An agreement was reached Tuesday to end Hisham Abu Hawash's 141-day hunger strike, which threatened to renew hostilities between Israel and Gaza militant groups over his deteriorating condition and imminent danger to his life.
A Palestinian Prisoners' Club official confirmed the administrative detention order against Abu Hawash, a Palestinian detainee who went on a hunger strike to protest his arrest without trial, will not be renewed, following negotiations between Israeli, Egyptian and Palestinian officials, including Majed Faraj, head of Palestinian intelligence.
Abu Hawash is expected to remain in the Israeli hospital he is currently kept it for medical follow-up until February 26, after which he will be released to his home, Attorney Jawad Boulos said.
40-year-old Abu Hawash, a father of five, was detained in October 2020 at his home in Dura, south of Hebron, the Palestinian Prisoners' Club said. He is currently hospitalized Assaf Harofeh Medical Center in central Israel in critical condition, months after launching a hunger strike in protest of his detention without trial.
His family members have demanded his immediate transfer to a Palestinian hospital in the West Bank. A Palestinian source told Haaretz that his medical condition requires he is kept in the same hospital for the time being.
The Islamic Jihad's military wing spokesman congratulated Abu Hawash on the "heroic victory", adding that the group had reached the "highest level of preparedness" for an armed campaign against Israel in the case of Abu Hawash's death.
Islamic Jihad and Hamas had vowed joint military action against Israel if Abu Hawash dies.
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Just hours after Palestinian militants fired rockets toward central Israel on Saturday, an Islamic Jihad spokesman threatened an "explosion" if Abu Hawash dies.
A medical report prepared by Physicians for Human Rights warned that his life is in “immediate danger” due to extreme nutritional deficiencies that put him at risk of death at any moment from organ failure.
His hunger strike – the longest since an eight-month-long one by Samer Issawi that ended in 2013 – drew attention not only from Palestinian groups across the political spectrum, but also from organizations and politicians globally.
In the U.S., Rep. Rashida Tlaib, the lone Palestinian-American member of Congress, said that the Israeli government "alone is responsible for this situation and his health and safety."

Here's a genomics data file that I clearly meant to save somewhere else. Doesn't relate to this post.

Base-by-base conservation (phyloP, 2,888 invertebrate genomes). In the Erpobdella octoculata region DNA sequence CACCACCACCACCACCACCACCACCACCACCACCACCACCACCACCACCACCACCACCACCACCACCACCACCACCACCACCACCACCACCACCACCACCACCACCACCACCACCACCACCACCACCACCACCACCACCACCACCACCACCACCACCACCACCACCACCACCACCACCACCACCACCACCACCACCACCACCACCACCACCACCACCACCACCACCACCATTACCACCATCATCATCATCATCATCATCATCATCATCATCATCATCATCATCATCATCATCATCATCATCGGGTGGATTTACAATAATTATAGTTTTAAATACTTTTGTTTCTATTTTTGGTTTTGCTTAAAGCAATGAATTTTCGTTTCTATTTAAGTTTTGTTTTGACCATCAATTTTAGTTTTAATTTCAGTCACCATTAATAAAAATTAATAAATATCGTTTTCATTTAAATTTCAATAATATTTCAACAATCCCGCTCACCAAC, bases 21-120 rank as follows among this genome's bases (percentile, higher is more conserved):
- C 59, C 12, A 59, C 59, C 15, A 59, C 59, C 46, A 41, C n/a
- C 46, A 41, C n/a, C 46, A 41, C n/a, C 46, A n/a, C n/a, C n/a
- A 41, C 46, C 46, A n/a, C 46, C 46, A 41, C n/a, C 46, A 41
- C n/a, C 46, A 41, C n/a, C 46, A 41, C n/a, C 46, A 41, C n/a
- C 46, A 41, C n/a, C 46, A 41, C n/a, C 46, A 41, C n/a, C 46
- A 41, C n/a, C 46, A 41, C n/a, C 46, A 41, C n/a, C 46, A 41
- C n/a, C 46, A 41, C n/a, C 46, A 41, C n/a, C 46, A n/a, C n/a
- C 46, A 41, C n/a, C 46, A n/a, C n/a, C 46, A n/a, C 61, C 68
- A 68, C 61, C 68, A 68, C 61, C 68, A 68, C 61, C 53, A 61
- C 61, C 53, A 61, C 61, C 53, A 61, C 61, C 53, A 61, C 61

In a tweet, she added that Secretary of State Antony Blinken must "demand an end to Israel's practice of holding Palestinians living under apartheid in detention without representation, fair trial, or even a shred of due process in violation of int'l law & their human rights/liberties.”
The Shin Bet security service claims he is an Islamic Jihad activist who endangers regional security, but they have failed to provide explicit evidence in support of its allegations.
Prior to the agreement for his release, dozens of protests and strikes took place in numerous Palestinian cities in solidarity with Abu Hawash, including a strike on Tuesday in his hometown of Dura.
A protest was held on Monday in support of Abu Hawash outside of Shamir Medical Center, where he is hospitalized. The protest was attended by dozens of his family members, activists, lawmakers from the Joint List and representatives of the Higher Arab Monitoring Committee, an extra-parliamentary umbrella organization that represents Arab citizens of Israel at the national level.
Similar rallies were held throughout the West Bank and Gaza.
The Organization of Islamic Cooperation, a bloc of 57 Muslim-majority states headquartered in Saudi Arabia, issued a rare statement expressing “grave concern” over his condition.
Under administrative detention, which is only rarely used against Jews, suspects can be held for months or years without being charged or seeing the evidence against them. Israel considers Islamic Jihad, which has killed scores of Israelis, to be a terrorist group.
Ben Samuels contributed to this report.